But thirty five young elite Northern Ireland dancers can.
San Sebastian’s Zinemalda International Film Festival, held each September, is one of the most important film festivals in the world, staged in the basque city’s Kursaal Congress Centre, designed by the revered Spanish architect Rafael Moneo.
It has hosted many important events in the history of cinema down the years, including the international premieres of Vertigo (attended by Alfred Hitchcock himself) and even the blockbuster Star Wars.
The Team NI youngsters will forever remember their own stellar moment in Kursaal’s famous auditorium as they competed in Dance World Cup 2022.
They were already among the world’s elite dancers even before they touched down in Spain’s culinary capital situated on the exotic Bay of Biscay.
Every year more than 120,000 dancers aged 4 to 25 attempt to qualify to represent their country at DWC, dubbed the ‘Olympics of dancing’.
So the 5,850 dancers from 37 countries who headlined at last month’s world finals arrived in Spain’s beautiful Donostia region as national champions.
During the nine-day championships the Northern Ireland team competed against the very best international dancers from around the globe.
It’s not an exaggeration to state that the talent, standard and performances on show were nothing short of stratospheric.
Many of the finalists already attend professional dancing academies across the world, working with leading choreographers and instructors on a daily basis with an eye on a career in the performing arts and future stardom.
Team NI’s young ambassadors – watched by their coaches and devoted parents – were a credit to their country with some stunning performances.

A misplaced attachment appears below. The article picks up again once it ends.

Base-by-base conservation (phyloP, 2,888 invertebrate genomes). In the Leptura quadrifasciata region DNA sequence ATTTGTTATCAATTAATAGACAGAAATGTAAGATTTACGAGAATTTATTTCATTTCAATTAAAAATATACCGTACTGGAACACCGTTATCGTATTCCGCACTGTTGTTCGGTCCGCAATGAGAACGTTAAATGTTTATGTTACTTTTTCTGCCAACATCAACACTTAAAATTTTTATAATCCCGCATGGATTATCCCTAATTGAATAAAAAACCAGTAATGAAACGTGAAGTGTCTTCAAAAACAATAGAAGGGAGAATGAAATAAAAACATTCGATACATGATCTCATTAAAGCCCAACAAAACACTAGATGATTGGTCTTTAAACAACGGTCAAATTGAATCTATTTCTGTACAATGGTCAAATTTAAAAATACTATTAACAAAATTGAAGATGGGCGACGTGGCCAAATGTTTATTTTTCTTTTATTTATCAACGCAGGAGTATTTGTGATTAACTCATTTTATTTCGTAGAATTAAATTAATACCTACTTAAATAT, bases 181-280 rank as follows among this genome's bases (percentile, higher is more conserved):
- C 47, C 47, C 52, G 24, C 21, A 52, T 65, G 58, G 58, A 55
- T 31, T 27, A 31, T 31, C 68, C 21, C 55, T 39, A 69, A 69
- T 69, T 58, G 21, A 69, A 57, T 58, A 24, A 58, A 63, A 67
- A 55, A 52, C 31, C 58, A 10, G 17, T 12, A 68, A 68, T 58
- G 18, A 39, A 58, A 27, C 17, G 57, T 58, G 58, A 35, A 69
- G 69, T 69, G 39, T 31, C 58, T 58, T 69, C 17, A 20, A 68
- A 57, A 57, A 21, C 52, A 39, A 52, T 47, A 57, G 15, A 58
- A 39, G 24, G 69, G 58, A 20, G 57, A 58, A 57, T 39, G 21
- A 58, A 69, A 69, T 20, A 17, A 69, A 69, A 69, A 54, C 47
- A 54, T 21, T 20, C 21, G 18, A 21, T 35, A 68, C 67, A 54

And 20-year-old Lauren McCormick, competing for Newtownards’ Excel Dance Company, won a fantastic bronze in the Senior Solo Song and Dance category topped by Chloe Louisa Hughes from England’s Prompt Corner Academy of Dance.
Lauren, who studies primary education at Stranmillis College and teaches performing arts at Excel, told The News Letter: “Being part of Team NI was the most amazing opportunity.”
She added: “I was astounded by the other competitors in my section. The talent was unbelievable. So when I heard my name called out to come and receive a bronze medal I was in complete shock.
“I am extremely honoured to have collected it for this solo. I am still on cloud nine.
“I met lots of amazing dancers from the other competing teams and have made friends for life. The opportunity to fly to San Sebastián and compete at the Dance World Cup would not have been possible without the support of my two dance teachers, Lynda and Brooke. Thank you to both of you for all your dedication and support, it will never be forgotten.”
England – a superpower in global dance – once again topped the rankings with a huge haul of 227 medals (77 gold, 78 silver and 72 bronze) with host nation Spain coming next with a distant 85.
Following the spectacular burning of ash trees in locations around the Basque city to mark St John’s Eve, the opening ceremony of DWC 22 took place the following evening in downtown San Sebastian.
Cheered on by thousands lining the streets, Team NI’s dancers, instructors and parents, many draped in NI flags, danced and sang their way to the verdant Alderadi Eder gardens at city hall.
The parade, led by youngsters from Ukraine, brought the city to a standstill as teams from the participating countries came together for the world’s greatest all-genre dance event.
John Grimshaw, chairman of the DWC, welcomed nations from as far away as Canada, Australia and Taiwan as each country filed into the city hall grounds to rapturous applause and spectators bearing posters bearing the Basque message ‘ongi etorri!’ - ‘welcome’!
Speaking of the city’s pride in hosting the first DWC since the Covid pandemic, councillor Cristina Lage said it was “a demonstration that San Sebastián loves dance and art for the values they transmit”.
Of course San Sebastian is most famous for its food – the city boasts 19 Michelin stars within a 25 kilometre radius. The restaurants of Arzak, Akelarre and Martin Berasategui all have three coveted stars.
But for the nine days of DWC, the world’s best young dancers were the stars who shone brightest, competing in ballet, modern, contemporary, lyrical, jazz, tap, song and dance, street/hip hop and national dance.